nagel on brooks


Still, even if empirical methods enable us to understand subrational processes better, the crucial question is, How are we to use this kind of self-understanding? Brooks emphasizes the ways in which it can improve our prediction and control of what people will do, but I am asking something different. When we discover an unacknowledged influence on our conduct, what should be our critical response? About this question Brooks has essentially nothing to say. He gives lip-service to the idea that moral sentiments are subject to conscious review and improvement, and that reason has a role to play, but when he tries to explain what this means, he is reduced to a fashionable bromide about choosing the narrative we tell about our lives, “the narrative we will use to organize perceptions.” On what grounds are we supposed to “choose a narrative?” Experiments show that human beings feel greater sympathy for those who resemble them — racially, for example — than for those who do not. How do we know that it would be better to counter the effects of this bias rather than to respect it as a legitimate form of loyalty? The most plausible ground is the conscious and rational one that race is irrelevant to the badness of someone’s suffering, so these differential feelings, however natural, are a poor guide to how we should treat people. But reason is not Brooks’s thing: he prefers to quote a little Sunday school hymn about how Jesus loves the little children, “Be they yellow, black or white / they are precious in his sight.” This is an easy case, but harder ones also demand more reflection than he has time for. Brooks is right to insist that emotional ties, social interaction and the communal transmission of norms are essential in forming individuals for a decent life, and that habit, perception and instinct form a large part of the individual character. But there is moral and intellectual laziness in his sentimental devaluation of conscious reasoning, which is what we have to rely on when our emotions or our inherited norms give unclear or poorly grounded instructions.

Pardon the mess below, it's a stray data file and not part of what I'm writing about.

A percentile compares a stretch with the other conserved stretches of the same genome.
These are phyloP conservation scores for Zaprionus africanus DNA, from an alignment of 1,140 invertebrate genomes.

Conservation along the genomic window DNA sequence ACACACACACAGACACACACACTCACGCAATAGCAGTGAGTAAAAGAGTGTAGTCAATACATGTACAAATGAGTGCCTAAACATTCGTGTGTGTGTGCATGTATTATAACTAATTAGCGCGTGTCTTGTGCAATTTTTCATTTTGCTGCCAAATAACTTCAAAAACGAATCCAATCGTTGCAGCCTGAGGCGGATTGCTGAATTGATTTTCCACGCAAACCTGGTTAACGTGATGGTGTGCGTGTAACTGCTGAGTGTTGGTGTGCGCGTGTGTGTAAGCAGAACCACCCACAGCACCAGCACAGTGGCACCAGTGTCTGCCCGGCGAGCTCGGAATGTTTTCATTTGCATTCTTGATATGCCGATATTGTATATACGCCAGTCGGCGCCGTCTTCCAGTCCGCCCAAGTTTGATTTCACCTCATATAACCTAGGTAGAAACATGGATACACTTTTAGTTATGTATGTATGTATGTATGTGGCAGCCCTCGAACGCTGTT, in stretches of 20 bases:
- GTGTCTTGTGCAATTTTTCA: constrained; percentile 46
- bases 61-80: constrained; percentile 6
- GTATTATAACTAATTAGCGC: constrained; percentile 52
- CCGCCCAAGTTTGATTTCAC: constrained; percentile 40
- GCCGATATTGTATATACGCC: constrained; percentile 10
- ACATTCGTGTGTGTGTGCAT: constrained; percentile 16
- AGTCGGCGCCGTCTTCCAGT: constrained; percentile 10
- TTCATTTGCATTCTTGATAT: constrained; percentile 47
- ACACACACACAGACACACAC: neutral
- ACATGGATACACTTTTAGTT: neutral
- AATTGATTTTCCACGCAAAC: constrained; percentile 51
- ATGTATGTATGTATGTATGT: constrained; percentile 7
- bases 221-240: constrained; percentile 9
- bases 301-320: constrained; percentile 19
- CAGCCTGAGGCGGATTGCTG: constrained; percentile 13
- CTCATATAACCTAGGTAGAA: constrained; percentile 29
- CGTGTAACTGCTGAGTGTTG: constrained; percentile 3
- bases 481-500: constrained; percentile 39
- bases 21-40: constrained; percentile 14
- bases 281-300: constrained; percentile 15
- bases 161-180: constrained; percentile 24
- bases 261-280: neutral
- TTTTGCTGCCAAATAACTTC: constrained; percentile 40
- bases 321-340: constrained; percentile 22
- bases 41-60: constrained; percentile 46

more from Thomas Nagel at the NYT here.